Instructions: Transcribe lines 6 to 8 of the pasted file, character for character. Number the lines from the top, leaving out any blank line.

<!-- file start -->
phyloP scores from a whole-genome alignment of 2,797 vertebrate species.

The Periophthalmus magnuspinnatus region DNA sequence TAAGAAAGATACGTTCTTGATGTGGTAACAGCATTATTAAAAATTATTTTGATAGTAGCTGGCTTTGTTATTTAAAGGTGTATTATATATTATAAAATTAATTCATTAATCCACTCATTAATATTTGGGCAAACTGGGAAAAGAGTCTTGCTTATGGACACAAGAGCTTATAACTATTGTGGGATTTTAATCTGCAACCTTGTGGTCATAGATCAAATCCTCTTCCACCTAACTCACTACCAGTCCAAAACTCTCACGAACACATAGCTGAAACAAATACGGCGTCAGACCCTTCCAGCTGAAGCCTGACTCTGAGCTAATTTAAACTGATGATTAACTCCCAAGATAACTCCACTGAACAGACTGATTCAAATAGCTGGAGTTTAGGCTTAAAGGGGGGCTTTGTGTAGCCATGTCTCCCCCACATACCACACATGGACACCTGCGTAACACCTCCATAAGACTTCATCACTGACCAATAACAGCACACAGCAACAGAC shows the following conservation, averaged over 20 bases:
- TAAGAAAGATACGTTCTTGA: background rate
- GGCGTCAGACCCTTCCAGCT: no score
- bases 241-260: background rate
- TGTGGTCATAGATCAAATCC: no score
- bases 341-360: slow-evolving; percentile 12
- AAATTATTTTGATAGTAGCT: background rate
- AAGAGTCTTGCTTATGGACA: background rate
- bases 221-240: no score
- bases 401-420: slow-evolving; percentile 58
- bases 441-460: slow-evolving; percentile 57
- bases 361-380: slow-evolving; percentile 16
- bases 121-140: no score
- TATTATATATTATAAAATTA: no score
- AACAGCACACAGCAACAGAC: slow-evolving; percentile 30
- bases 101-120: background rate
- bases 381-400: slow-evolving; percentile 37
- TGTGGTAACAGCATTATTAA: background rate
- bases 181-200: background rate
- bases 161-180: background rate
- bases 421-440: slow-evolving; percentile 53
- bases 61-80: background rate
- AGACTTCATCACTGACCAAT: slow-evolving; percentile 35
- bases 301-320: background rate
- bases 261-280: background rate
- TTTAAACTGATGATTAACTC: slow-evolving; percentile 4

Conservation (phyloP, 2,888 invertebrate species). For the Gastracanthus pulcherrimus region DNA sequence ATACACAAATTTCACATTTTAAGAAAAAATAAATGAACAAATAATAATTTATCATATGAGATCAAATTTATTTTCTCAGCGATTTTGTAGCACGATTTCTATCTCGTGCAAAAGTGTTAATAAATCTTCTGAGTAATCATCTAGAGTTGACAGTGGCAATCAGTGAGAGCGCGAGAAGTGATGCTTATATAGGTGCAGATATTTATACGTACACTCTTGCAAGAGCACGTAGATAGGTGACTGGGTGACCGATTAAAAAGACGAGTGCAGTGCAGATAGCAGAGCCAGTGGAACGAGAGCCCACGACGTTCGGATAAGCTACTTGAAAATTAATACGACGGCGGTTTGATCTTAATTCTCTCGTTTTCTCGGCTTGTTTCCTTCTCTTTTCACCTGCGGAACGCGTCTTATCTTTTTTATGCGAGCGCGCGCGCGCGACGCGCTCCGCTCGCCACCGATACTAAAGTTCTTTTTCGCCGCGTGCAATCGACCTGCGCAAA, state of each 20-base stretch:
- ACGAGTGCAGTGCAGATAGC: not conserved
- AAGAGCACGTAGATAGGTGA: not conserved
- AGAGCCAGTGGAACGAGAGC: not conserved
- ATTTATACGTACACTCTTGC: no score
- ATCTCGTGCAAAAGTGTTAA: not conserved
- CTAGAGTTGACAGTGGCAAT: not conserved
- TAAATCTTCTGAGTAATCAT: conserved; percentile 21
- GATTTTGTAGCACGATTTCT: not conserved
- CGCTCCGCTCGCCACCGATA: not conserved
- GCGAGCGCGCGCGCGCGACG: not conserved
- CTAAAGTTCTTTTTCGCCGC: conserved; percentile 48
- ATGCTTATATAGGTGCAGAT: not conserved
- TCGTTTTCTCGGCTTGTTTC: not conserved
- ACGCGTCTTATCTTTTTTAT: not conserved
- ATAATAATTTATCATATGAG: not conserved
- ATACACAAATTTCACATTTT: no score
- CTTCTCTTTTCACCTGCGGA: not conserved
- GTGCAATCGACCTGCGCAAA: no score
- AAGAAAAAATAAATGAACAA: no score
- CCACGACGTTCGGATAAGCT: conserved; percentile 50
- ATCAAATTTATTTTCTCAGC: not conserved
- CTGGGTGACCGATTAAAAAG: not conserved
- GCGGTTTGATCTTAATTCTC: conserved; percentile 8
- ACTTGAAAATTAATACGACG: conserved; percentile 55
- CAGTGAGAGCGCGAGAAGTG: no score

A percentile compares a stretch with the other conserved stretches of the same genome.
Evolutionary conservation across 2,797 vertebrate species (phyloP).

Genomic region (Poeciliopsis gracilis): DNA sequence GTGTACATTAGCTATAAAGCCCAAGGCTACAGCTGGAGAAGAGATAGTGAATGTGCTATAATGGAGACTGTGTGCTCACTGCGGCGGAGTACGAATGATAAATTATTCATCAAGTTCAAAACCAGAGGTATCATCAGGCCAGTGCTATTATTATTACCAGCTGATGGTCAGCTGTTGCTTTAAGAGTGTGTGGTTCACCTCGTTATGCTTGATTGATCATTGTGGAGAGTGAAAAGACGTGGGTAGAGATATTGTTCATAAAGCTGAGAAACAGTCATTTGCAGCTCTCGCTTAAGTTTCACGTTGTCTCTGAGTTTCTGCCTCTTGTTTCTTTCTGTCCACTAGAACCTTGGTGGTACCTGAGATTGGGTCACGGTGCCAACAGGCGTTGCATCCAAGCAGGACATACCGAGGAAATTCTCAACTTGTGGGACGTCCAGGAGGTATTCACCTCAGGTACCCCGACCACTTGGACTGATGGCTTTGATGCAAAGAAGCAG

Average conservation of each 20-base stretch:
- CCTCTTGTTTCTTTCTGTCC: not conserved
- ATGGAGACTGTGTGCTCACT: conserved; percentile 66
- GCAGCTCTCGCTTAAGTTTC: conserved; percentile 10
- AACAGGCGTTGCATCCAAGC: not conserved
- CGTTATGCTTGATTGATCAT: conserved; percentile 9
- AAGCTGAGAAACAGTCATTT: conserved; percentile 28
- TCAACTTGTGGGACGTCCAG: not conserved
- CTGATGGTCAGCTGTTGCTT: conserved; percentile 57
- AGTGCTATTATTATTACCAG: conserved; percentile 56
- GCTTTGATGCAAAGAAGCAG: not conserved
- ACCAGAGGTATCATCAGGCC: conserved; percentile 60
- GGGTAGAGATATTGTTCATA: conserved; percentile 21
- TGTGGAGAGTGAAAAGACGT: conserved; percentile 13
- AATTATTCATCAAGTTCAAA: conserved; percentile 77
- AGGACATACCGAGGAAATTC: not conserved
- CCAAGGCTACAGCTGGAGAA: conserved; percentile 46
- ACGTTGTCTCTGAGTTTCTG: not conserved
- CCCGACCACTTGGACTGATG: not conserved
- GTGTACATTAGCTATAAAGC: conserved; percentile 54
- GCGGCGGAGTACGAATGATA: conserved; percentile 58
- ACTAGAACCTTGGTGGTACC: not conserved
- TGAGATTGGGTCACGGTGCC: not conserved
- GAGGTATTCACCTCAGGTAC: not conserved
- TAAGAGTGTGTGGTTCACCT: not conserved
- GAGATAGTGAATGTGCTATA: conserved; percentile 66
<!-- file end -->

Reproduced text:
- TGTGGTCATAGATCAAATCC: no score
- bases 341-360: slow-evolving; percentile 12
- AAATTATTTTGATAGTAGCT: background rate